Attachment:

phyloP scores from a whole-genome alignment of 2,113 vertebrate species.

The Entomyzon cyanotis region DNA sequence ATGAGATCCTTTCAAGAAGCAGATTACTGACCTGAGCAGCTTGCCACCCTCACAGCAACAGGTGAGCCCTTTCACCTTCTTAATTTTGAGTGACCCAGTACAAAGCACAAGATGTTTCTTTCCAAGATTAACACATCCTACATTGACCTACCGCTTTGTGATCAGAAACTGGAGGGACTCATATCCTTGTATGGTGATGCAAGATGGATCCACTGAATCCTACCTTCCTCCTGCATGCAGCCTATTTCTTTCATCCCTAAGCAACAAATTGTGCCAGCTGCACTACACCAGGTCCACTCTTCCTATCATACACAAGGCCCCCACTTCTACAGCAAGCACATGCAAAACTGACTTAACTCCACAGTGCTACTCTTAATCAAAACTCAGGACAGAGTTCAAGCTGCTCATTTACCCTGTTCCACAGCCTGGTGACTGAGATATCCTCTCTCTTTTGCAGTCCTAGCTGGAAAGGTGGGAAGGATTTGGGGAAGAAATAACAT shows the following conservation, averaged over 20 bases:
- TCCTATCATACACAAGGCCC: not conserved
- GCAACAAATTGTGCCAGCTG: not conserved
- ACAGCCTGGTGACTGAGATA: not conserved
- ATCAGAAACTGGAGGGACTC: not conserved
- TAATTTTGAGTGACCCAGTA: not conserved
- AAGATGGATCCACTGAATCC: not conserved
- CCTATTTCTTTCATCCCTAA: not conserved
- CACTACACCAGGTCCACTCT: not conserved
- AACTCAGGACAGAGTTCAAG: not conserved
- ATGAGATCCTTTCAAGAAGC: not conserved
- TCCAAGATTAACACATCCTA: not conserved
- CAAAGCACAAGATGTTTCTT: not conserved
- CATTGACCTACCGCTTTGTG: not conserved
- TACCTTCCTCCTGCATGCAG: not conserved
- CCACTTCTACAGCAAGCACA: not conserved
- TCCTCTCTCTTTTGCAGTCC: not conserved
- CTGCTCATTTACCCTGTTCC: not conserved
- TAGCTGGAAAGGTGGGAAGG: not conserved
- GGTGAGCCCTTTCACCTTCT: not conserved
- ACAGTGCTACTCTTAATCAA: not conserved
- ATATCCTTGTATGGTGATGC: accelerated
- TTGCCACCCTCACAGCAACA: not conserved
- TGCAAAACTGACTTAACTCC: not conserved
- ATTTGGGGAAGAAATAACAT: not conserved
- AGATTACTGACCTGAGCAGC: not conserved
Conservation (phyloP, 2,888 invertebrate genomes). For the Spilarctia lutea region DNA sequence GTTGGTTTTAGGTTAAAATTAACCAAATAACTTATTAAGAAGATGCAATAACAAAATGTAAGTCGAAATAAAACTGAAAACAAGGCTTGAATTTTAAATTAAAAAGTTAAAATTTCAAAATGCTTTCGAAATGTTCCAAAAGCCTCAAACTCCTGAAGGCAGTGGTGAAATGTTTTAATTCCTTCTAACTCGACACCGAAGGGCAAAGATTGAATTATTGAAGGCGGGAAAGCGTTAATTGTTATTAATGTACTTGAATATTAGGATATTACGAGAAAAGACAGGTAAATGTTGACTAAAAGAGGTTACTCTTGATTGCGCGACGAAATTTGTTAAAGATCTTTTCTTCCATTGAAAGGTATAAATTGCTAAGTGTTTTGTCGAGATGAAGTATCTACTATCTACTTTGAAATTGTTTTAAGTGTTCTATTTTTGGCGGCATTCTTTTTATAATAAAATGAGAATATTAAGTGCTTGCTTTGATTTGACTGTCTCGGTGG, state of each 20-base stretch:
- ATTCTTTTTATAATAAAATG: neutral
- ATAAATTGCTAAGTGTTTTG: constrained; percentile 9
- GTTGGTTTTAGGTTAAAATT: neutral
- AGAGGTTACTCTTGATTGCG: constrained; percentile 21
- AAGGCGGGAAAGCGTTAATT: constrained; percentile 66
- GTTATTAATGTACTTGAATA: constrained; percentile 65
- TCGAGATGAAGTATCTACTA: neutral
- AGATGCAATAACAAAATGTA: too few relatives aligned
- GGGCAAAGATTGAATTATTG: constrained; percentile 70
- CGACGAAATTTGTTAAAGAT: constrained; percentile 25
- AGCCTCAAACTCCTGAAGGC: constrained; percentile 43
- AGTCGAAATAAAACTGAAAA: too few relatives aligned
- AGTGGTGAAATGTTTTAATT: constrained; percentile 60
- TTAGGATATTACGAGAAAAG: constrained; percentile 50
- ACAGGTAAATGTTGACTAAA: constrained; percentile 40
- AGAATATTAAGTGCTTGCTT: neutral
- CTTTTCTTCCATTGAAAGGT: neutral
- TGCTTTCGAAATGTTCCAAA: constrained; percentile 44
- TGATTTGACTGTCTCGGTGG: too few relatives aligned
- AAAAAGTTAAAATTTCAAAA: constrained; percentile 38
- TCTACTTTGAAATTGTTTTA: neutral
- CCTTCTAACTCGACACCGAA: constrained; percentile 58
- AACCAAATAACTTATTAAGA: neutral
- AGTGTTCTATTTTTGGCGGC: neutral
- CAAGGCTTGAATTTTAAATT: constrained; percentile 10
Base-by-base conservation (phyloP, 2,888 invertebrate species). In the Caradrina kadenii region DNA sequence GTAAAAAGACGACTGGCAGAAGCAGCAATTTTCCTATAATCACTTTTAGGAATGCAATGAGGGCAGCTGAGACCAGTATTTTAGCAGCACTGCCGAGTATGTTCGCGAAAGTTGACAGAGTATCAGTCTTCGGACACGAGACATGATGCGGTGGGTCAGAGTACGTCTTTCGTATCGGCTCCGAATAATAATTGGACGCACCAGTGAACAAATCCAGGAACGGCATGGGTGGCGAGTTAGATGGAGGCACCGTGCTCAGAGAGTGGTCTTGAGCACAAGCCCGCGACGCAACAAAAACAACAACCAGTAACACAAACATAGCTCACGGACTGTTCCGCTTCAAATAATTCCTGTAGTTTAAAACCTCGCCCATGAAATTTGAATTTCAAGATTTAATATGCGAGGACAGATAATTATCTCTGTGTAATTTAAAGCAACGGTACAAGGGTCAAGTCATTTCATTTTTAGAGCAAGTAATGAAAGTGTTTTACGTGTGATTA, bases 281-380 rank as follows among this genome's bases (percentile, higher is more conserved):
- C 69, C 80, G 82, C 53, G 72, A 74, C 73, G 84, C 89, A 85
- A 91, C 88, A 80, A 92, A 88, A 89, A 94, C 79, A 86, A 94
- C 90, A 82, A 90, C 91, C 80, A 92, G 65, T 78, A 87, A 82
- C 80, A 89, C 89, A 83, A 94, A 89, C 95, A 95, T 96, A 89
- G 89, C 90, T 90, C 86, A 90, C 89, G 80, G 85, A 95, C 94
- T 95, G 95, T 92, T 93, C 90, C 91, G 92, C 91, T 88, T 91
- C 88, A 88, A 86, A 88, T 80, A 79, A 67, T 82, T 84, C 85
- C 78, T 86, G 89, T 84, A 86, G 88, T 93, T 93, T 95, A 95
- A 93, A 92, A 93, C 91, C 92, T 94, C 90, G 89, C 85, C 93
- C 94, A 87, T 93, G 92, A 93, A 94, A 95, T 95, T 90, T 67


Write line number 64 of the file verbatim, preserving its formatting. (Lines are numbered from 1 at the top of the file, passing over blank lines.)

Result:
- C 94, A 87, T 93, G 92, A 93, A 94, A 95, T 95, T 90, T 67